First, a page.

Wednesday, October 30, 2019
Jim Davis - Florida Catholic
Photography: JIM DAVIS | FC
Editor's note: The slide show above depicts just the mosaics that are part of the artwork at the Catholic cemeteries of the Archdiocese of Miami. The cemeteries also feature stained glass windows, statues and the tombstones themselves, creating a peaceful environment for prayer and meditation.
DORAL | Each November, Mary Jo Frick looks forward to a visit from family members — up to 3,000 of them.
That's how many she expects on All Souls Day, Nov. 2, at the two cemeteries she manages for the Archdiocese of Miami.
“I'm a mother of two kids — and of every family that comes here,” she said during a recent interview at Our Lady of Mercy, one of the cemeteries. “When you can take care of people at their worst possible moment, it brings out the maternal instinct.”
To prepare, Frick's staff has sent out 2,700 invitations for memorial Masses at Our Lady of Mercy in Doral and Our Lady Queen of Heaven Cemetery in North Lauderdale.
The day will bring out the bereaved to hear the top two shepherds in the archdiocese. “Their homilies that day are always special,” Frick said. “They remind us of our beliefs about death and resurrection.”
Auxiliary Bishop Enrique Delgado will celebrate the Mass at 11 a.m. at Our Lady Queen of Heaven, 1500 S. State Road 7, North Lauderdale.
Archbishop Thomas Wenski will celebrate the day's Mass 11 a.m. at Our Lady of Mercy. But when All Souls Day falls on a Saturday — as will happen this year —the crowd overwhelms the cemetery, which has no chapel larger than 300 seats. That Mass is therefore scheduled at Our Lady of Guadalupe, 11691 NW 25th St., Doral. That church can seat up to 1,190 people.
Between such events, Frick's staff of 151 takes meticulous care of the park-like cemeteries, which cover 120 acres each. The land includes not only lawns but ponds and a variety of trees — oak, mahogany and royal palms, plus bright-flowered ones like poinciana, queen crepe and Hong Kong orchid.
HOPE OF ETERNAL LIFE
But the cemeteries are more than grass and trees and graves. They also showcase artworks — statues, mosaics, bas-reliefs, stained-glass windows — offering visions of the hope of eternal life.
The artworks include:
- An eight-foot-tall bronze statue of Jesus beckoning believers to “Come, Follow Me.” There's a copy of the statue at each cemetery.
- Bas-reliefs of Mary in four roles — as queen of apostles, of prophets, of saints and of Jesus.
- Dramatic mosaics of the risen Jesus appearing to the apostles and to Mary Magdalene.
- A triptych in stained glass, with Jesus hovering over the tomb, flanked by angels.
- A simple stone abstract of a Madonna and Child, a memorial for children killed by abortion.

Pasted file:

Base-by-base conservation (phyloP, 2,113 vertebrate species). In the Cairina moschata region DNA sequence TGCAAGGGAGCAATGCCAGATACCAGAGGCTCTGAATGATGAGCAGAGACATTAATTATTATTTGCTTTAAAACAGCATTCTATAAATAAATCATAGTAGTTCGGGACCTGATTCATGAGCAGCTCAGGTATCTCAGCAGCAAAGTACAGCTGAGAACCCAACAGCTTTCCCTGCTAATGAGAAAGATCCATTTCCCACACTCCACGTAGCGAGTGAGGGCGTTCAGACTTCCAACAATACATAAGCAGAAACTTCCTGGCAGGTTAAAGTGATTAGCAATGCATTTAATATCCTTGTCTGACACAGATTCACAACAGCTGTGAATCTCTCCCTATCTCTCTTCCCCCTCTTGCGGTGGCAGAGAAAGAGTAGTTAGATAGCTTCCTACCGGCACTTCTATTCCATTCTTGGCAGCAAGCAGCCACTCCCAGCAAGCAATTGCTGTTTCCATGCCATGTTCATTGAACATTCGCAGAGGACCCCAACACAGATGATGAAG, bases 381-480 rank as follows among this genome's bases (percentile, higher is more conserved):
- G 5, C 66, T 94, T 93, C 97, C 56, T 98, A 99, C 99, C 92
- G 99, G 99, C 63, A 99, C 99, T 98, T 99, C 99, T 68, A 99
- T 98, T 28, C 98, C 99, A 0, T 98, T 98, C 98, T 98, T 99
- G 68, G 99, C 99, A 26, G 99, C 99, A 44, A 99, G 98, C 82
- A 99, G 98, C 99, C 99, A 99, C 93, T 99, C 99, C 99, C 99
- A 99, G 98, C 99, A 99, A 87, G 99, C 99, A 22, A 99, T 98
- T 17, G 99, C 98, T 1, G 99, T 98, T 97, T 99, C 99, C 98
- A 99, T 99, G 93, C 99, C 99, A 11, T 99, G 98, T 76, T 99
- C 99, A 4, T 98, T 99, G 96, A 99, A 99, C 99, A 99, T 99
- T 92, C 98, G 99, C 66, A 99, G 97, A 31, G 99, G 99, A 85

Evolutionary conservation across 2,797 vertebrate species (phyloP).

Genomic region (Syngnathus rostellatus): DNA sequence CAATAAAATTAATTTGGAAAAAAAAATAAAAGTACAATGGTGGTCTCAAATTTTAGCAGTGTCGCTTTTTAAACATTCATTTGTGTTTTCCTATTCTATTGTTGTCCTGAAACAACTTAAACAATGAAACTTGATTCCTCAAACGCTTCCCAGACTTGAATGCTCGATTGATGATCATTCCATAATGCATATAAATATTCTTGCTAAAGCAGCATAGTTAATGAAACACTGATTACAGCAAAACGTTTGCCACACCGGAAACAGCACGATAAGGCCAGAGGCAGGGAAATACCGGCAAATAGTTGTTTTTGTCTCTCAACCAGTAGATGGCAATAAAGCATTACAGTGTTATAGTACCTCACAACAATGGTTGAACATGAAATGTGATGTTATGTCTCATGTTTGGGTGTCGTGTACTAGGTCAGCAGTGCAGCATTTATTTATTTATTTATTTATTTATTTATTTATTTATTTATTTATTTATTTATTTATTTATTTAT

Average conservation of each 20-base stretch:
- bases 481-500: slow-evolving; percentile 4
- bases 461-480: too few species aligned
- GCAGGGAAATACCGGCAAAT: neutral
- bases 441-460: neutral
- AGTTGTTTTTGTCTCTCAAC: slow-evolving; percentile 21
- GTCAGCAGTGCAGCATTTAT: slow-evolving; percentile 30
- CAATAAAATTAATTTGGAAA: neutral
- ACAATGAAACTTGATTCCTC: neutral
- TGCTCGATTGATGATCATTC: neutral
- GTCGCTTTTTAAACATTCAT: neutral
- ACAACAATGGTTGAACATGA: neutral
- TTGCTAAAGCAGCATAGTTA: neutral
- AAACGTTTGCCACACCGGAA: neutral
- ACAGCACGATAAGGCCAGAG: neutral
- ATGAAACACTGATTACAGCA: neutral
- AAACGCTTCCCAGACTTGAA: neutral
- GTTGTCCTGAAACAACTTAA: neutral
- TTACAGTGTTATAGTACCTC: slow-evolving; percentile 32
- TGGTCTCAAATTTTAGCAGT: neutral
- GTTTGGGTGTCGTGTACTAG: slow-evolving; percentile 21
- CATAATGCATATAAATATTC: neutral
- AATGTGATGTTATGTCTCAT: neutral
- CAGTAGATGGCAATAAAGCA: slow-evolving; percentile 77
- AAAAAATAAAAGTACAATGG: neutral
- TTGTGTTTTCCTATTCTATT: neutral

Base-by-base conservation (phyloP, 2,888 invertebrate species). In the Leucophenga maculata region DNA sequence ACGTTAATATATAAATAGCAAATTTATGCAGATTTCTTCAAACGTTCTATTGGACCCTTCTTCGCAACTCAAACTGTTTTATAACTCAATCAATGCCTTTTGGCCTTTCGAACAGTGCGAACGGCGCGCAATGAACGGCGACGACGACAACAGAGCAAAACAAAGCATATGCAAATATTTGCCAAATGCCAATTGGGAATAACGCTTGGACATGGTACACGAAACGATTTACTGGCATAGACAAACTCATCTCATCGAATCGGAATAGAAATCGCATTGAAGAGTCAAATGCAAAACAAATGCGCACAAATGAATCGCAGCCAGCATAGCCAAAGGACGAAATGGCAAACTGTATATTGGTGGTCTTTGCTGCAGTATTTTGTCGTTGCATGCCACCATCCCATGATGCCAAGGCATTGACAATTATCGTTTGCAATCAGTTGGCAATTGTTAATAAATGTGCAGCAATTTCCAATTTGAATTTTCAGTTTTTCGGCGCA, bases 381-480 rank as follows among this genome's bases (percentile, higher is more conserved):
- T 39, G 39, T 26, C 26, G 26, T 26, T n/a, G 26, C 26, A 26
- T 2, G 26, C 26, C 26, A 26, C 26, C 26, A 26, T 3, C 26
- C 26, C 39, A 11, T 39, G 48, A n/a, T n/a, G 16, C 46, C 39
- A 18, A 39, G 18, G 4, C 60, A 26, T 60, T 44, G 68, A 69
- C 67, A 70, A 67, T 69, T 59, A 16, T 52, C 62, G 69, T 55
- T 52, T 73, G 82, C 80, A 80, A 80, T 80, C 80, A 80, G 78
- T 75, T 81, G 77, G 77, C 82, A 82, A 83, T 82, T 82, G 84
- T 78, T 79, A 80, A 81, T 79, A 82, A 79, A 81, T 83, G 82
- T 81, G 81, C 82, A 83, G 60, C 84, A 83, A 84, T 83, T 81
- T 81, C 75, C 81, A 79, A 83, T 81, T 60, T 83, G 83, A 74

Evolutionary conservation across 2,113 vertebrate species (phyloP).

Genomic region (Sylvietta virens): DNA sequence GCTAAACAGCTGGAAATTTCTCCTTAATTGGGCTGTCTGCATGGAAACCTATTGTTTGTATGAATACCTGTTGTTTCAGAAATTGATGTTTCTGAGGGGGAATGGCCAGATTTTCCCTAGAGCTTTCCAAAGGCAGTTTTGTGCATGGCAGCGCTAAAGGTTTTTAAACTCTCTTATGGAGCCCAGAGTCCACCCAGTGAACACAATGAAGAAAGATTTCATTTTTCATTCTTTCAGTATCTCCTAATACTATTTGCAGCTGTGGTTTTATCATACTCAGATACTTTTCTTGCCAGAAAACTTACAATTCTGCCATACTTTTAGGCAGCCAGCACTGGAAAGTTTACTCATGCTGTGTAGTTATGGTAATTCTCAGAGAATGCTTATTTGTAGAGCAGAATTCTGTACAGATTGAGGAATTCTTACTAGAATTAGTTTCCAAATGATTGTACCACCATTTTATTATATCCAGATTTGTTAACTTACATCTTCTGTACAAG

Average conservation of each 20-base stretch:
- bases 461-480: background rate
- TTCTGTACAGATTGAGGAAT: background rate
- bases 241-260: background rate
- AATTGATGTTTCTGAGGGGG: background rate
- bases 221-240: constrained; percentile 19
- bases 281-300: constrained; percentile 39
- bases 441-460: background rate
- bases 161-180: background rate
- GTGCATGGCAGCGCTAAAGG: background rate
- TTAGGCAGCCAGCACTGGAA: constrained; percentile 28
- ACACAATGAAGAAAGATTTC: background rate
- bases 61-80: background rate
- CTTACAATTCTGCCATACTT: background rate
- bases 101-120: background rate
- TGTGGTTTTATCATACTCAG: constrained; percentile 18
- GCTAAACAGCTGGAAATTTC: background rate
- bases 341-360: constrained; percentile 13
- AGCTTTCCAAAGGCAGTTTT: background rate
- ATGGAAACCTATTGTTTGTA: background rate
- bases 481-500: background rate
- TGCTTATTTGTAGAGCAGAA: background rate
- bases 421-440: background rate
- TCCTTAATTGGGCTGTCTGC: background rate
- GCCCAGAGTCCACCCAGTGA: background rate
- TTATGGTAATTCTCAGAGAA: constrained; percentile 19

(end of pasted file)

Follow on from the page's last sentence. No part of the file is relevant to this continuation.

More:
- A window showing the archangel Michael thrusting Satan at spear point into the Abyss.
Frick even oversees 21 workers who mow the lawns and care for the landscaping at archdiocesan churches and schools. The extra duty may surprise some, but she said it's a natural fit. “Who can take better care of grass and trees than us?”
All Souls Day takes a different focus than All Saints Day, Nov. 1, which honors those who have attained heaven. On All Souls Day, the faithful pray for God's mercy for deceased loved ones, that their time in purgatory may be shortened and that they too may be purified and reach heaven.
HONORING THE DEAD
Honoring the deceased has a long history, both among Christians and others. Benedictine monasteries did so in the sixth century. St. Isidore followed suit in the seventh century.
Liege, Belgium, was the first diocese to adopt the custom, around the turn of the first millennium. During the same period, St. Odilo of Cluny established Nov. 2 as the main day to honor the dead in his monasteries.
Some non-Catholics, including those in Anglican and Eastern Orthodox churches, likewise hold prayers for the deceased. And some societies have turned the observance into a cultural event, such as the Japanese Bon Festival, the Chinese Ghost Festival, and the Day of the Dead in Spanish-speaking countries.
The Church honors this long tradition by having bishops consecrate plots of ground especially for Catholic burial. When a parishioner chooses to be buried there, “it's an outward sign of faith, even in death,” Frick said.
She added that a Catholic cemetery is one of the few places a Mass can be celebrated besides a Catholic church. Although All Souls Day Mass is the most publicized, both archdiocesan cemeteries sponsor monthly memorial Masses.
At Our Lady of Mercy, the Mass is held on the first and third Saturday of each month. At Our Lady Queen of Heaven, it’s on every third Saturday. Starting time is 10 a.m. at both sites.
Cemeteries might not be everyone's choice for a workplace, but Frick says she finds it rewarding. She pointed out that burying the dead is one of the main corporal works of mercy, equivalent with feeding the hungry, visiting the sick and giving to the poor. It's also comparable with her previous job as vice president of finance with Catholic Health Services, where she worked for 25 years.
She even considers a memorial Mass part of a fellowship that stretches beyond the grave. “Remember, the Apostles’ Creed mentions the communion of saints.”
Frick noted that family members often not only talk with some of the 19 counselors at the cemeteries, but choose the same counselors each time they visit.
“We treat a cemetery like home,” she said simply. “And we treat those who come here like family.”